The History Of The Double-Breasted Overcoat

If double-breasted outerwear isn’t already a major part of your winter sartorial arsenal, it’s time to wheel in the big guns – at the double!
The History Of The Double-Breasted Overcoat
When some prescient designer within the Camplin Family, suppliers to the British Navy in the 19th century, decided that Her Majesty’s senior military seafarers should take to the waters in double-breasted ‘reefer jackets’ (aka ‘officers’ coats’), he would surely never have imagined that his simple idea - overlapping front flaps with two vertical columns of buttons - would become a civilian outerwear genre all of its own, with notables of subsequent ages such as James Dean, Roger Moore and Daniel Craig all helping cement the form’s iconic status. To this day, the pea coat’s ancestors continue to punch well above their weight, according to Kit Blake Founder and Creative Director Chris Modoo: “If you think about classic overcoats, so many of them are double-breasted; the greatcoat, the pea coat, the British warm, the Ulster coat, the polo coat... As well as the obvious benefit of having extra cloth to keep the wearer warm, they also have larger lapels that look great when ‘popped’. It’s no surprise that double-breasted coats have remained popular even in those periods when double-breasted suits and jackets were rarely seen.”
American Naval photographer Morris Engel wears a traditional double-breasted reefer jacket on the deck of a ship, circa 1945.
The Duke of Windsor wears a camel hair, double-breasted polo coat with a low-buttoning closure and large patched pockets, circa 1946.
British Foreign Secretary Anthony Eden wears a double-breasted belted overcoat and bowler hat accompanied by the American Secretary of State, Dean Acheson in London, 1952.
Lardini blue wool and cotton herringbone double-breasted coat (Photo by Kim Lang)
Indeed, take a stroll along Savile Row on a winter’s morning, surveying its window displays along the way, and you’ll be reminded of the double-breasted overcoat’s eternal credentials as a formal staple. But the bespoke option, while always enticing, is not imperative. The traditional Paletot – possibly paired with a half-toked ciggie and wistful gaze into the middle-distance, a la Serge Gainsbourg – is just one timeless off-the-peg option for a formal ensemble, with the scope, as 2021 draws to a close, now wider than ever. Edward Sexton's vibrant turmeric yellow wool Bridgecoat is an evolution of the firm's signature greatcoat, cut to a knee-length with the same ‘S-shaped’ double-breasted closure. However, unlike the greatcoat it features two jetted hand-warmer pockets and straight flap pockets at each hip. Mirroring their bespoke creations with a full canvas construction, this imposing coat is actually very easy to wear, and makes a great statement to lift yourself and others out of the bleak winter months. Cromford Leather's chocolate brown Eastwood suede coat, whose ten-button arrangement, a deviation from the usual six, gives the wearer a kind of vertiginous elegance, is another twist on the conventional form.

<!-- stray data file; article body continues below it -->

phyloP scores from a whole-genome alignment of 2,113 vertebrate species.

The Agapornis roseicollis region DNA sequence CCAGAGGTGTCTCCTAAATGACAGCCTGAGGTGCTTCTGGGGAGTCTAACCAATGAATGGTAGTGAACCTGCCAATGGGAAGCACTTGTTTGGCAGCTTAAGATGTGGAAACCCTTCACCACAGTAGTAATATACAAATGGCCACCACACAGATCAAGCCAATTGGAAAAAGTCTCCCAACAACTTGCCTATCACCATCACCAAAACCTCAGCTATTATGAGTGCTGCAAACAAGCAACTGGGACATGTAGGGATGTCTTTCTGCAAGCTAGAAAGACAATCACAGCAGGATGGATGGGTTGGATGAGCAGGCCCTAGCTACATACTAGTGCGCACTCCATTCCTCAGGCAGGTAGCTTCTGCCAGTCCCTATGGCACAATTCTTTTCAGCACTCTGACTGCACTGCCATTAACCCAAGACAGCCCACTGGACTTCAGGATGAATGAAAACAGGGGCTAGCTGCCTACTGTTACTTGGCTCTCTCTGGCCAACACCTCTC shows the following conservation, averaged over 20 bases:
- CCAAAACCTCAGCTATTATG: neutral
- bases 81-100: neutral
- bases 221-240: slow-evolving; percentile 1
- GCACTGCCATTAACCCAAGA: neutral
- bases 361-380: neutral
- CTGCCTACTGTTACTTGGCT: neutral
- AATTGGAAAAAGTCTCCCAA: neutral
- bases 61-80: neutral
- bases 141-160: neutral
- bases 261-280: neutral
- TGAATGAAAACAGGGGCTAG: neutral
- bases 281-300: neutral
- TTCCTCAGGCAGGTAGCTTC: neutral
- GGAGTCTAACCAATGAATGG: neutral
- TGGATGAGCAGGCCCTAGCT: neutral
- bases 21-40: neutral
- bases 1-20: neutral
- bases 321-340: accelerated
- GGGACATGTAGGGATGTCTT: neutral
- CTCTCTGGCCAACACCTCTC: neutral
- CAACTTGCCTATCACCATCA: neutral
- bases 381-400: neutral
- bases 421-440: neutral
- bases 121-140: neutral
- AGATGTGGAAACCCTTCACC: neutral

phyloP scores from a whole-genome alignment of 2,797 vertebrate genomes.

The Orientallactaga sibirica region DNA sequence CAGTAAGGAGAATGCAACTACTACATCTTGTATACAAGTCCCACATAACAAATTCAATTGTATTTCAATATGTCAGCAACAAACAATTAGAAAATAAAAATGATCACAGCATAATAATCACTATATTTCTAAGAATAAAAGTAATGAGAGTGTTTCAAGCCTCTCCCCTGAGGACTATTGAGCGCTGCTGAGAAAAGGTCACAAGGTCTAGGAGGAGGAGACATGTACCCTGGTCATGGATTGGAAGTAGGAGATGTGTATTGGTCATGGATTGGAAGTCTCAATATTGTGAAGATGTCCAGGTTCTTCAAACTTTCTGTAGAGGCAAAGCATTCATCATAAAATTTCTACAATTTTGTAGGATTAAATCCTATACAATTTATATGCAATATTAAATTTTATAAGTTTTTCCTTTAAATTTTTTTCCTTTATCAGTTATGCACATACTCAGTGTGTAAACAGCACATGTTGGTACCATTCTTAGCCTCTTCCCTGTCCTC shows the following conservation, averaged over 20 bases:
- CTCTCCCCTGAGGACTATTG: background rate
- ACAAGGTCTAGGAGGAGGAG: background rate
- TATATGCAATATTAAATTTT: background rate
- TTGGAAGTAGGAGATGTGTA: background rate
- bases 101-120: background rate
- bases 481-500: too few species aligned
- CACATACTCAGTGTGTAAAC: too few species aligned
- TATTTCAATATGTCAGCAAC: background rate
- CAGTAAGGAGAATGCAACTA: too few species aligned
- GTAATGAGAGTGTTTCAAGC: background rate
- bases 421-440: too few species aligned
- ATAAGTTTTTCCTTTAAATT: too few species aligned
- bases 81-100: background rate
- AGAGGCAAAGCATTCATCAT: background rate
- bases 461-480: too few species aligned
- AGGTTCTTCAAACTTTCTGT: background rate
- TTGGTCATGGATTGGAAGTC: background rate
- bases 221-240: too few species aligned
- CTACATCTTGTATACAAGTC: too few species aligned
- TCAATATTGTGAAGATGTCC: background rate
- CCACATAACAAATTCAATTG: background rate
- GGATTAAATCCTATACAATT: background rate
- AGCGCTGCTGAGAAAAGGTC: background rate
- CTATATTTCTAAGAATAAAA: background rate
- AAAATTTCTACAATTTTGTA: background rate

Edward Sexton vibrant turmeric yellow wool Bridgecoat (Photo by Kim Lang)Paul Theroux at Clapham Junction, London, 1978
But don’t imagine for a minute that double-breasted outerwear seemingly made for stiffer milieus and occasions need be restricted to such scenarios. “A good double-breasted coat can be worn less formally, too, so I would always buy one that is on the trim side,” says Modoo. “Wearing it without a jacket, you can channel your inner Mickey Rourke in 9 1/2 weeks by wearing over a simple knit. If there’s an overarching piece of advice when it comes to double-breasted outerwear, it is: trust your more whimsical instincts now and again. With all the coats mentioned above, apparent clashes of formality level between layers rarely makes the whole less than the sum of its parts, as long as said parts are chosen wisely. Sprezzatura is key: take too long with the aim, so to speak, and that devastating sartorial shot across the bows may just go awry…
Paul Theroux at Clapham Junction, London, 1978 (Photo by Martyn Goddard/REX/Shutterstock (823803b)
Mickey Rourke demonstrates a less formal way to wear a DB overcoat by layering it over a tonal knit. Here, he's shot with Kim Basinger in Nine ½ Weeks, 1986. Photograph by AF archive/Alamy.
A camel overcoat is paired with a complementary patterned silk scarf for more formal occasions. Photograph by Gentleman's Gazette.
James Dean's overcoat features an eight-button double-breasted closure and adjustable cuffs, worn with a popped collar in New York, 1955. Photograph by Dennis Stock.
Cary Grant leaving Claridges Hotel
President Truman and The Shah of Iran during the latter's state visit, Washington DC, November 16, 1949. (Photo by State Department/PhotoQuest/Getty Images)